Houston Astros Acquire Outfielder Carlos Gonzalez from the Colorado Rockies
After a mind-boggling rough start, Houston took off and now trail the Rangers by just 3.5 games. While the pitching has been strong (3.73 ERA – 2nd in AL), the offense has been about league average. Outside of George Springer (22 HR, .871 OPS), the outfield has been a huge disappointment, ranked 25th in MLB OPS and wOBA.
Bringing Gonzalez over instantly gives their bats a boost. Among all outfielders, Gonzalez is 5th in wRC (70), 9th in OPS (.919) and 9th in wOBA (.388). His 20 HR, 65 runs and 60 RBI would provide a much-needed bat in the lineup, and it pushes Colby Rasmus to the 4th outfielder role, where he can be a power lefty off the bench.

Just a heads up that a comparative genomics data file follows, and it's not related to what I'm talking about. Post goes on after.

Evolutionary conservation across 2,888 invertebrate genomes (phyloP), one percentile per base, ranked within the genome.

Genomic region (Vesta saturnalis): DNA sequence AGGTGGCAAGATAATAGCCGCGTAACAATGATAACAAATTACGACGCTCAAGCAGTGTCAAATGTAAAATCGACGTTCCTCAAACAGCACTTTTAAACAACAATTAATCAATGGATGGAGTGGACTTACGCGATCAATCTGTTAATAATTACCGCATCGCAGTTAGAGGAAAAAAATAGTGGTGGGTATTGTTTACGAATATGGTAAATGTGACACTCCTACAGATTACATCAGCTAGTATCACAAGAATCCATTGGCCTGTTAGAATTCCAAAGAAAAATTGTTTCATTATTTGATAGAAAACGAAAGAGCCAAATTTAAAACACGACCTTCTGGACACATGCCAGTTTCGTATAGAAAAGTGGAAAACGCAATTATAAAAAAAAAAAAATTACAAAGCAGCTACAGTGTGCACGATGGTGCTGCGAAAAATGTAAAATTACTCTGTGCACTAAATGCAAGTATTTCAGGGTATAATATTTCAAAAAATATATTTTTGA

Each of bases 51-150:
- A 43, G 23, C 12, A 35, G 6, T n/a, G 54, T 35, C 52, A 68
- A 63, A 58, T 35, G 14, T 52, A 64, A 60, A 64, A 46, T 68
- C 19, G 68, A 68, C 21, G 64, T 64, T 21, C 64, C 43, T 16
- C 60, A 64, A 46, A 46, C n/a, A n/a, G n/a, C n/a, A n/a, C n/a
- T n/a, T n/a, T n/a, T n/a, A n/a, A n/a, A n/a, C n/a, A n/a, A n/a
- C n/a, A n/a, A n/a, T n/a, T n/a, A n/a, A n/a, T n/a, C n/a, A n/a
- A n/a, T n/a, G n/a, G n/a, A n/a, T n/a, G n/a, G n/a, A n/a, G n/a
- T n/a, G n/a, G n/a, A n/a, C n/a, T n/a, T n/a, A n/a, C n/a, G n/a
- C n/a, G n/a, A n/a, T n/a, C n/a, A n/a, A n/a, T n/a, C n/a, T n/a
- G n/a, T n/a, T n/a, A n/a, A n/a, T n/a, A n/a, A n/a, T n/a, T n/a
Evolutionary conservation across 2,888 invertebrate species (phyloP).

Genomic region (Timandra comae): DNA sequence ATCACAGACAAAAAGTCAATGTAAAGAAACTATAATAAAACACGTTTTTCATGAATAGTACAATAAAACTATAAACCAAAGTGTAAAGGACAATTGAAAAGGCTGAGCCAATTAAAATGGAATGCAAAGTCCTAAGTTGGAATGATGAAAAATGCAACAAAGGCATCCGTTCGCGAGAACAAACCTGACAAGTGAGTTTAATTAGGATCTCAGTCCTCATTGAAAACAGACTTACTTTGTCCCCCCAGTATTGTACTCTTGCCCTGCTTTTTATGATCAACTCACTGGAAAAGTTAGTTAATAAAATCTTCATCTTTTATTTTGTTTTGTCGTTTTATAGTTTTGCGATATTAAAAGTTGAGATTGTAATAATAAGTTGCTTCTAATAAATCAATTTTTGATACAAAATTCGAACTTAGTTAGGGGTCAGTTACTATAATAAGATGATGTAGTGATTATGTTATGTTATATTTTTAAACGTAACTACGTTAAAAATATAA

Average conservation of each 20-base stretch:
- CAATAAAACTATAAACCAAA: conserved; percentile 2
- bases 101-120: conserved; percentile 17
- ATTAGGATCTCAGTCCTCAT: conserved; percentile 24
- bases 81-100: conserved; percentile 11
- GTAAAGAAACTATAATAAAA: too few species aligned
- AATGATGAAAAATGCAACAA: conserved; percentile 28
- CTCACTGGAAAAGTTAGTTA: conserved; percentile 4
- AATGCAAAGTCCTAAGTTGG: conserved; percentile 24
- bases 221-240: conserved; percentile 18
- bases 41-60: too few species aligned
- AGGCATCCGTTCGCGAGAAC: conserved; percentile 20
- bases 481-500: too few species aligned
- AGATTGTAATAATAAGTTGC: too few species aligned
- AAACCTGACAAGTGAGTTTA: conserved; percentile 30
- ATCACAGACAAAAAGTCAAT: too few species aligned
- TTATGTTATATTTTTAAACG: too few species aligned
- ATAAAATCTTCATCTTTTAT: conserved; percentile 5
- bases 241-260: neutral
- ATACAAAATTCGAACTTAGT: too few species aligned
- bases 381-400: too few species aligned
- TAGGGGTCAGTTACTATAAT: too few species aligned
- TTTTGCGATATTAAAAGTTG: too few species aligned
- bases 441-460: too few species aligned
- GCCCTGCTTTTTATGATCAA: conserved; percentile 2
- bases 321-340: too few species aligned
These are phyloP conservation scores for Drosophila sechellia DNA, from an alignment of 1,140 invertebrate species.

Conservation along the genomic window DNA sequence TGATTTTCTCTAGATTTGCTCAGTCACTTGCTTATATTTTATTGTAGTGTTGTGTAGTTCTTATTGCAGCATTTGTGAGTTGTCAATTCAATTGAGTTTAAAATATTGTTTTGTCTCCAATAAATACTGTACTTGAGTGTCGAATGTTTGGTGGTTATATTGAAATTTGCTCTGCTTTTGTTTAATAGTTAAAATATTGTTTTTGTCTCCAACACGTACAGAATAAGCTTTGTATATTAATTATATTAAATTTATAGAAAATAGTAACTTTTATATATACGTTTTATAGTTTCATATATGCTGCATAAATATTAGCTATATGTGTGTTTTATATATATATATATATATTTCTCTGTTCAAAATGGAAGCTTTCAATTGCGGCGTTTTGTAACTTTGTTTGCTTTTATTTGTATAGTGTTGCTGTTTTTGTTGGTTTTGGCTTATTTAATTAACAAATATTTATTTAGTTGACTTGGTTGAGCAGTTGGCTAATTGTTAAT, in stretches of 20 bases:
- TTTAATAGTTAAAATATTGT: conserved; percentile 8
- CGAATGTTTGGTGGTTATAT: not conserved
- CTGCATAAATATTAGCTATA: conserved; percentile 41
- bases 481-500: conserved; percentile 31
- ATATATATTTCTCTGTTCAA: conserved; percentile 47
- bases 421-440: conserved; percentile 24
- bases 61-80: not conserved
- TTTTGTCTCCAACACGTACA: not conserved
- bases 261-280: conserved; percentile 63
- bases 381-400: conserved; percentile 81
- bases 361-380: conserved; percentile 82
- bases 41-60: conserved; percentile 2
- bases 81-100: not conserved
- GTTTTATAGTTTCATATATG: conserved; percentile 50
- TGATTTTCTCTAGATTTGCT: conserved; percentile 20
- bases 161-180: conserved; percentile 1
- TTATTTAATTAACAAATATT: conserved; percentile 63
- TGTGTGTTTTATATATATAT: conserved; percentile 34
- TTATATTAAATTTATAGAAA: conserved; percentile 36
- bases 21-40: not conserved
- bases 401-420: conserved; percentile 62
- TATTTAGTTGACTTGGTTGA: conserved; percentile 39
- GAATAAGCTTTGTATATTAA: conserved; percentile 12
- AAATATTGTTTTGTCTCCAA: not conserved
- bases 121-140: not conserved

While there are always concerns about how Rockies hitters will fare outside of their 81 games at Coors Field, Gonzalez has been solid overall on the road. Last season he hit 16 HR and posted a .758 OPS as a visitor. Plus, Minute Maid Park is also hitter friendly, so he’s got that going for him
Gonzalez, who was named to his 3rd All-Star team this year, is under contract through next season, so he wouldn’t be just a rental for this year. The Astros could hang onto him for a 2017 run, try to extend him at some point, or even trade him elsewhere at next year’s deadline.
For the Rockies, it’s really time for them to start dealing away all their assets aside from Nolan Arenado, Jon Gray and Trevor Story. They’ve been stuck in the trap of being not horrible enough to tear it all down, but not good enough to ever contend. Moving Gonzalez would help put them on the fast track to relevancy once again.